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ARTICLE |

Evaluation of Venous Shunt Surgery in Portal Hypertension

WILLIAM S. DYE, M.D.; RICHARD B. CAPPS, M.D.; LYLE A. BAKER, M.D.; WILLIAM J. GROVE, M.D.; ORMAND C. JULIAN, M.D.
AMA Arch Surg. 1957;74(6):959-963. doi:10.1001/archsurg.1957.01280120137016.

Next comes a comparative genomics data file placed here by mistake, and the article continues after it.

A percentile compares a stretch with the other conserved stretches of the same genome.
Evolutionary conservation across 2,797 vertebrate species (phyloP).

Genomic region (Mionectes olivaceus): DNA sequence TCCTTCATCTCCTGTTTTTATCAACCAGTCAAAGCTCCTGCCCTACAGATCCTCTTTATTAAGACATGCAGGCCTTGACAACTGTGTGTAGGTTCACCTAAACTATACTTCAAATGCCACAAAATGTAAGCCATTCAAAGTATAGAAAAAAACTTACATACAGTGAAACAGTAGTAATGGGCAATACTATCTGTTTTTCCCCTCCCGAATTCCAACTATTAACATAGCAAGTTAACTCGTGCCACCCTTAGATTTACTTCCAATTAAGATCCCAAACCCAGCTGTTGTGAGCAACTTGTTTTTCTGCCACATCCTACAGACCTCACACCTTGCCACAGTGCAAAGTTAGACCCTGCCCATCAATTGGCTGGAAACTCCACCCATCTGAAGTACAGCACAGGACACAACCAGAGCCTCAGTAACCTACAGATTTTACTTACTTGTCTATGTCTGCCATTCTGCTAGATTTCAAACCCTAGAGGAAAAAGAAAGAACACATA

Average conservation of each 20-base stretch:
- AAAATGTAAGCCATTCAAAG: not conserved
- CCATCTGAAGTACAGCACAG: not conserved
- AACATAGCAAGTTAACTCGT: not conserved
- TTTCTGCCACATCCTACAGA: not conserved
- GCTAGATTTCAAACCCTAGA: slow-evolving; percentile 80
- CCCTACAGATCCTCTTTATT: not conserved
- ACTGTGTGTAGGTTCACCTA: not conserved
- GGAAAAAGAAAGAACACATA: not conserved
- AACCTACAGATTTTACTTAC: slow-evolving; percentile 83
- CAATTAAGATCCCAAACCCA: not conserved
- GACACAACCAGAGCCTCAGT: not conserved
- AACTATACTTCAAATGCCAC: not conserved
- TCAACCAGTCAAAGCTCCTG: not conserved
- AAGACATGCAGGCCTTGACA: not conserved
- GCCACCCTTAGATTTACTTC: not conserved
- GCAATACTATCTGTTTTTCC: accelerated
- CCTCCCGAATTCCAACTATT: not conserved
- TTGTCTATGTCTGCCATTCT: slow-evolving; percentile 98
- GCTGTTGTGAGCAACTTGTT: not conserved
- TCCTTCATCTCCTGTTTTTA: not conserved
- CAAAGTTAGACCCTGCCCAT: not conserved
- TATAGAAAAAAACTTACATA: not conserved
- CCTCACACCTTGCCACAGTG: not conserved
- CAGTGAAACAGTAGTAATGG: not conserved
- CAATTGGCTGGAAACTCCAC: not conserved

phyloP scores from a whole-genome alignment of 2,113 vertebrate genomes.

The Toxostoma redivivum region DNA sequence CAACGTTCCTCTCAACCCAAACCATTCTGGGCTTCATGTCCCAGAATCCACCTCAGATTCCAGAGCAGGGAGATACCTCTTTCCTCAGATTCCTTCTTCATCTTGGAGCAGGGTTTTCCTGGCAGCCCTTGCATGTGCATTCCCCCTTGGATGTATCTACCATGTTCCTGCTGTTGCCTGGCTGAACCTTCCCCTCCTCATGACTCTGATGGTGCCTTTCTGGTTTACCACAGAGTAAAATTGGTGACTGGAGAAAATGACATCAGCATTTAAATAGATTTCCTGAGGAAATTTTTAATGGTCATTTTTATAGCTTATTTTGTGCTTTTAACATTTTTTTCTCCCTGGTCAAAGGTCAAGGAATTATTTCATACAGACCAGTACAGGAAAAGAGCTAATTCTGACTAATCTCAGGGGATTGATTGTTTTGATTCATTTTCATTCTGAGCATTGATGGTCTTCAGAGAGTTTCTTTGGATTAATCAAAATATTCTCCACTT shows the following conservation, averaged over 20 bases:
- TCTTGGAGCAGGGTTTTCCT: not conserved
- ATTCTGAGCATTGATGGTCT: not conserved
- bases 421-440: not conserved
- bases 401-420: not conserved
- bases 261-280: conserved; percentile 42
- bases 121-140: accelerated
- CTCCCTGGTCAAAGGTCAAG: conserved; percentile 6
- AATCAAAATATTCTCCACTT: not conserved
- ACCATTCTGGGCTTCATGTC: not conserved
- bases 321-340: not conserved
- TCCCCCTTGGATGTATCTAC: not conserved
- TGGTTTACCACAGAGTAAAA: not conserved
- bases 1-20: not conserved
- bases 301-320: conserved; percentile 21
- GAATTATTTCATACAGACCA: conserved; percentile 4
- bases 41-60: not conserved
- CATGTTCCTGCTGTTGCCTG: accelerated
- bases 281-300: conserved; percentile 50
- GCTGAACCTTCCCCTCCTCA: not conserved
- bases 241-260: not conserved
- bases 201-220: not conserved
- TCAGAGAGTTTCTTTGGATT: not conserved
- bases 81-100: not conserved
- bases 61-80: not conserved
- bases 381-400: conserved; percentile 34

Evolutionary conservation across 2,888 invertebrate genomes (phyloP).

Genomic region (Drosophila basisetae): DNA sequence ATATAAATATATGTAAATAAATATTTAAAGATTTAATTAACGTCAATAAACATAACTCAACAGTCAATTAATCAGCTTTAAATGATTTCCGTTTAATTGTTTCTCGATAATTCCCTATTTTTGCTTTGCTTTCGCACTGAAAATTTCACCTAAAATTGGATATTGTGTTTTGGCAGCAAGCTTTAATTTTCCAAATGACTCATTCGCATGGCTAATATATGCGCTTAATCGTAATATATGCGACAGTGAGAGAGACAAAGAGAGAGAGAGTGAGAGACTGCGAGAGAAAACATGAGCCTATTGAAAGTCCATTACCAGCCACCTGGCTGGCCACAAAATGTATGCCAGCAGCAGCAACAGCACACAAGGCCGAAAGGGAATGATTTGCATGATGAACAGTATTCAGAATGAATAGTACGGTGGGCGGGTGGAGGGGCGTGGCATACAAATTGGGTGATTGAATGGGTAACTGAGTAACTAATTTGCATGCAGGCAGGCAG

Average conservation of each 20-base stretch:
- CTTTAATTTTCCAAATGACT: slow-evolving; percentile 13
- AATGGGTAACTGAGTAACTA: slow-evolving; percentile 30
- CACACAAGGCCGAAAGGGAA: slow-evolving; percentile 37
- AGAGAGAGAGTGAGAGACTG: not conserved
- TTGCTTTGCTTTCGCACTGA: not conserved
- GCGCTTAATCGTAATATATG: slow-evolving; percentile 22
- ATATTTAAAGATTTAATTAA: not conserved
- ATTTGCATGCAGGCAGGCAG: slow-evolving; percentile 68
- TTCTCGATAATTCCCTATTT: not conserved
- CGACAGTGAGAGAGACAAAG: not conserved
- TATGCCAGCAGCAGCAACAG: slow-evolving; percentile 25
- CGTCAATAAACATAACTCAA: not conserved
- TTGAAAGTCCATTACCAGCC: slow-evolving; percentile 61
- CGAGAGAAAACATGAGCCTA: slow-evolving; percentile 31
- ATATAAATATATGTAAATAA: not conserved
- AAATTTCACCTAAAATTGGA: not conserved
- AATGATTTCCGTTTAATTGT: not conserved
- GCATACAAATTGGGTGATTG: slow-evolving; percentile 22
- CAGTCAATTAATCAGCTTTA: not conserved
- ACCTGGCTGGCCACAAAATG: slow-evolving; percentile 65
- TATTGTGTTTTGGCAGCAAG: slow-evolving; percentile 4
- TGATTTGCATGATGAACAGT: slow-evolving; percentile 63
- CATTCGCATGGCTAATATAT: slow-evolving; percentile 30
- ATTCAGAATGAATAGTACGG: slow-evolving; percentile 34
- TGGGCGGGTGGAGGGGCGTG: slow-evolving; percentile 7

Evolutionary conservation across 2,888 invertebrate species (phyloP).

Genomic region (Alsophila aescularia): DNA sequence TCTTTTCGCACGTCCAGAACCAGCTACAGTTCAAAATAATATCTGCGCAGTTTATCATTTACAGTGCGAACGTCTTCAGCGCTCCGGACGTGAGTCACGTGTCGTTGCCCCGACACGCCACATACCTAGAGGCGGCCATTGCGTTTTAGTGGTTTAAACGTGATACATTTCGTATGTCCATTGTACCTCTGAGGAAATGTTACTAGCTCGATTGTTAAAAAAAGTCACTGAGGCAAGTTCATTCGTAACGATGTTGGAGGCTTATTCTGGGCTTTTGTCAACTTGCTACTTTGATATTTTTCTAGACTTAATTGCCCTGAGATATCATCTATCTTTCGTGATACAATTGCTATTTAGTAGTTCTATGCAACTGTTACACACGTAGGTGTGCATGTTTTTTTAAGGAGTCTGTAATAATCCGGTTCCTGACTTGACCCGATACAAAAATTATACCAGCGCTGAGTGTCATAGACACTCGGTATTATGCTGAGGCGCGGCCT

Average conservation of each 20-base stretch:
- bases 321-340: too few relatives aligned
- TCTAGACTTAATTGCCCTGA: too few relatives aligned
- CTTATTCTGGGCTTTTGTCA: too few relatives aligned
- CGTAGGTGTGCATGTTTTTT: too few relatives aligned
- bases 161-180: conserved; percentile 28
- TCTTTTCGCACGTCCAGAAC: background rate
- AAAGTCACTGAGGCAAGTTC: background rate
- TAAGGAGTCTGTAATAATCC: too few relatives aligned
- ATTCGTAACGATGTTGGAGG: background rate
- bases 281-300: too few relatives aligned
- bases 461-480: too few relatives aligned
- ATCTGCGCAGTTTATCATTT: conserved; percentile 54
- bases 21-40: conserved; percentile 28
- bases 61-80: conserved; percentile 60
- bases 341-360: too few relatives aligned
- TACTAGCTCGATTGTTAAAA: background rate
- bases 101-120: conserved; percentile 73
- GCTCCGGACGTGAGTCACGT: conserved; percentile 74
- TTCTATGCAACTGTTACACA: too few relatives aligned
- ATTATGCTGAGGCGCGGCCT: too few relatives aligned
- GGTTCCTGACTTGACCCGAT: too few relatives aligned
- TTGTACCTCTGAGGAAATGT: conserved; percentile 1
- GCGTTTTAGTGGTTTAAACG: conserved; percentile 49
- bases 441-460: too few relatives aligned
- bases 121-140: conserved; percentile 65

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The surgical treatment of portal hypertension has depended primarily on the use of portacaval or splenorenal shunts.1-13 The shunt procedures are usually performed in patients who have hemorrhaged from esophageal varices, the surgery being done during a quiescent period. The use of balloon tamponade has been the most universal method of controlling the acute bleeding from esophageal varices.14 Recently, however, portacaval shunts have been recommended as an emergency procedure in acutely bleeding patients.15 Difficulty in the management of these patients, particularly the cirrhotic patient, has led to the introduction of various other procedures, such as gastroesophageal reaction,16,17 transection of the upper stomach with resuturing,18,19 and transesophageal ligation of varices.20-22 Ligation of arterial supply to the liver and spleen has also been advocated by some.23-26 Much of the difficulty in comparing mortality of surgically and medically treated patients is the great influence exerted on

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